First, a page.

By JOHN LESLIE (This article will appear in the May 2010 issue of Socialist Action)
The seas are the key to life on this planet. Many in the environmental movement have come to recognize that capitalism is killing the planet, but the killing just turned from slow strangulation to a gunshot.
On April 20, the Deepwater Horizon, a deep-sea oil-drilling rig 50 miles off the coast of Louisiana, exploded, killing 11 and injuring 27. Two days later it sank in 5000 feet of water.
Documents recently released to the media show that BP (formerly British Petroleum) baldly dismissed the possibilities of environmental damage when it applied for its license to drill. And the government regulators entrusted with review of the project likewise discounted any danger.
After the explosion, both corporate and government authorities again downplayed the potentiality of disaster. According to initial estimates by BP, the well was leaking a mere 1000 gallons of oil into the Gulf of Mexico. As we go to press, according to “experts” and government officials, the well might be leaking approximately 200,000 gallons of oil a day (1.4 million a week). But no one really knows the actual quantity of oil that is escaping.
The well pipe is five feet in diameter and spewing oil at roughly 70,000 PSI. The drilling rig was unable to contain the pressures in this oil reserve—billions of gallons of oil lying 30,000 feet deep in the earths crust.
The blow-out preventer, a piece of equipment supposedly designed to shut down the flow of a well in case of an accident, failed to function. BP ignored any alternatives to this faulty technology, or a valve under the sea floor to turn off the oil flow in case of emergency. “The company took their chances in not having the [emergency] valve so they could save money,” said Mike Papantonio, one of the lawyers representing Gulf shrimpers and fishermen, who have not been able to work because of the spill (The New York Times, May 3, 2010).
This is building to become one of the worst environmental disasters in U.S. history. The numbers of fish and other aquatic life killed may never be known. The damage to the economies of the Gulf States could range into the billions of dollars. And this is the “best case scenario.”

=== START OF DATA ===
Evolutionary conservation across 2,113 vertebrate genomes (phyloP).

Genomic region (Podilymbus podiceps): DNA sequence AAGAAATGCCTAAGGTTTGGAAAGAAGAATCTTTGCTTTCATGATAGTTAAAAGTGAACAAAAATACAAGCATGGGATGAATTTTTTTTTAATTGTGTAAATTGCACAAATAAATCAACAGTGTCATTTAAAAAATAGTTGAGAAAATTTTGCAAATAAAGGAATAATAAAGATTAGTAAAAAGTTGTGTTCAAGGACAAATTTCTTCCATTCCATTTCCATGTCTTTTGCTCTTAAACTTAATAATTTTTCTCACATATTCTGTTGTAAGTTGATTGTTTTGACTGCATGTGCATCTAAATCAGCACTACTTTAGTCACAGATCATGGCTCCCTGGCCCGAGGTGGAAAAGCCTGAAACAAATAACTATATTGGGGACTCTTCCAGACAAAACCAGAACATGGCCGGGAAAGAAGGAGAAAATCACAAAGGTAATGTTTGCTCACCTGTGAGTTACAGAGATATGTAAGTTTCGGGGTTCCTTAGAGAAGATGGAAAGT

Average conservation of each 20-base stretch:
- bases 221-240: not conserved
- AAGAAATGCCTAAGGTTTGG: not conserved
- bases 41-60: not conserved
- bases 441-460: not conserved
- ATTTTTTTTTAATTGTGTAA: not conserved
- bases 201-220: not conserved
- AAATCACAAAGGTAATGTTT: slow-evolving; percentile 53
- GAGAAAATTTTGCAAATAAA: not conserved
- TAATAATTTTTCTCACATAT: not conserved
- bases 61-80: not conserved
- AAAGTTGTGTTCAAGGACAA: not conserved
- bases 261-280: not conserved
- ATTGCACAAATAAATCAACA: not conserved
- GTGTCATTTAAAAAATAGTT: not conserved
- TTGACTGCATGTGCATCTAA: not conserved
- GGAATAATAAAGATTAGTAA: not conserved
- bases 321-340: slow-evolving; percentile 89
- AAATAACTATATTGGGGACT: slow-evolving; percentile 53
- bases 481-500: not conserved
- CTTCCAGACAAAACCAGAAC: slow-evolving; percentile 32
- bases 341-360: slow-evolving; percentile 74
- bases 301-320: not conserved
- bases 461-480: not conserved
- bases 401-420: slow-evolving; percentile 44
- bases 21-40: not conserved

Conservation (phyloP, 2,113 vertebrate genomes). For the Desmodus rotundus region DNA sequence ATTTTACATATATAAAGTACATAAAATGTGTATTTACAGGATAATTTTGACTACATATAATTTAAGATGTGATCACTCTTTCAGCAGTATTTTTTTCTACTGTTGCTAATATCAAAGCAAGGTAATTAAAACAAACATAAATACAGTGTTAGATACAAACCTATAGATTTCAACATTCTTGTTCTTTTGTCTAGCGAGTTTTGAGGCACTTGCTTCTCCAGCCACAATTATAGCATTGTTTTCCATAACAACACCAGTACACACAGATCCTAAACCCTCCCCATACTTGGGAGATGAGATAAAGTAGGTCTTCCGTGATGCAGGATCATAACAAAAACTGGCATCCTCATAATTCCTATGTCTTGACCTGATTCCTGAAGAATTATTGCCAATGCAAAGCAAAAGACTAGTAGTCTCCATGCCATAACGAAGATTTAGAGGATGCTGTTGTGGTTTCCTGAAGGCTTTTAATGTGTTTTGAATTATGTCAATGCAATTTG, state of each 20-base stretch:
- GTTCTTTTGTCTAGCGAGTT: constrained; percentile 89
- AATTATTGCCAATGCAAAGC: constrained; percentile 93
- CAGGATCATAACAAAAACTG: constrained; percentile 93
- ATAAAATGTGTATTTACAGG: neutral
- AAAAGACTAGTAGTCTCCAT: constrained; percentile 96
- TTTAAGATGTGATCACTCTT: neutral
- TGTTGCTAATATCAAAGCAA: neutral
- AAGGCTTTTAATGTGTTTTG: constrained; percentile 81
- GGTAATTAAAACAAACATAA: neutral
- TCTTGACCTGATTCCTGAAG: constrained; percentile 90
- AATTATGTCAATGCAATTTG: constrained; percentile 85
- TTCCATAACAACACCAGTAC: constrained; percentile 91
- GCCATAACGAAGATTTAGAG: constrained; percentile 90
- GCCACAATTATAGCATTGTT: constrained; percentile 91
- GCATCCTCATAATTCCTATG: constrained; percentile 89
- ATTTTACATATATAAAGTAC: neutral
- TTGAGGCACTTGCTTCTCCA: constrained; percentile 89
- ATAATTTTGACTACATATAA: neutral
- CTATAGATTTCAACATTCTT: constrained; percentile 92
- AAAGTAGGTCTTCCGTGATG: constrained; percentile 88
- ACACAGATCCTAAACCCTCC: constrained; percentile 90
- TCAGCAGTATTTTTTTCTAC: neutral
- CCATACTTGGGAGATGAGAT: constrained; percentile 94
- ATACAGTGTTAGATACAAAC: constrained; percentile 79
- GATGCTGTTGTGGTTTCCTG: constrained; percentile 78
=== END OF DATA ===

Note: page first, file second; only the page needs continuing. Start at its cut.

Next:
A large storm or hurricane could carry the oil sludge into Lake Pontchartrain, ruining the crab industry there—and even threaten the city of New Orleans with a catastrophe worse than Katrina. If the oil slick extends far enough south, the oil could be caught up in the Gulf Stream current and carried up the Atlantic coast as far as North Carolina and Virginia. If it extends north, it could irreparably foul the coasts of Mississippi, Alabama, and Florida.
Fishing and shrimping in the Gulf could be destroyed for years. The Port of New Orleans could be closed for a long period—with coffee, bananas and other products unable to be brought ashore.
All of this is taking place mere weeks after President Obama announced his support for increased off-shore drilling in U.S. waters. Clearly, oil wells in the oceans and waterways must be shut down and dismantled worldwide. You can be sure that the administration and Congress will try to find individuals (possibly even a few corporate execs) to blame for this disaster. We need an exhaustive investigation of the disaster, and a trial and jail time for the perpetrators. But the sources of the problem must also be exposed.
The naked lust for profits by petroleum capitalists are at the root of this disaster. The Mississippi delta has been fouled countless times by oil spills, and a large body of land has been lost to the sea partly due to canals built for oil pipelines. The oil and chemical refineries have made southern Louisiana one of the most polluted areas of the world.
BP bears responsibility for this latest catastrophe, but so do the capitalist politicians in both of the major parties who act as their accomplices by gutting attempts to regulate safety and protect workers and the environment.
A few years back the Greens were talking about a “corporate death penalty” which would entail breaking corporations up into smaller businesses. This isn’t enough. Nationalize the energy industry under workers control, and run the industry for the benefit of the people! Convert jobs in fossil fuel production to the production of safe, clean, renewable energy. We need a crash program to overcome dependence on fossil fuels by emphasizing mass transit and sustainable production for people’s needs instead of private profit.
The ultimate solution depends on taking political and economic power out of the hands of those who are ruled only by self-interest and their drive for wealth.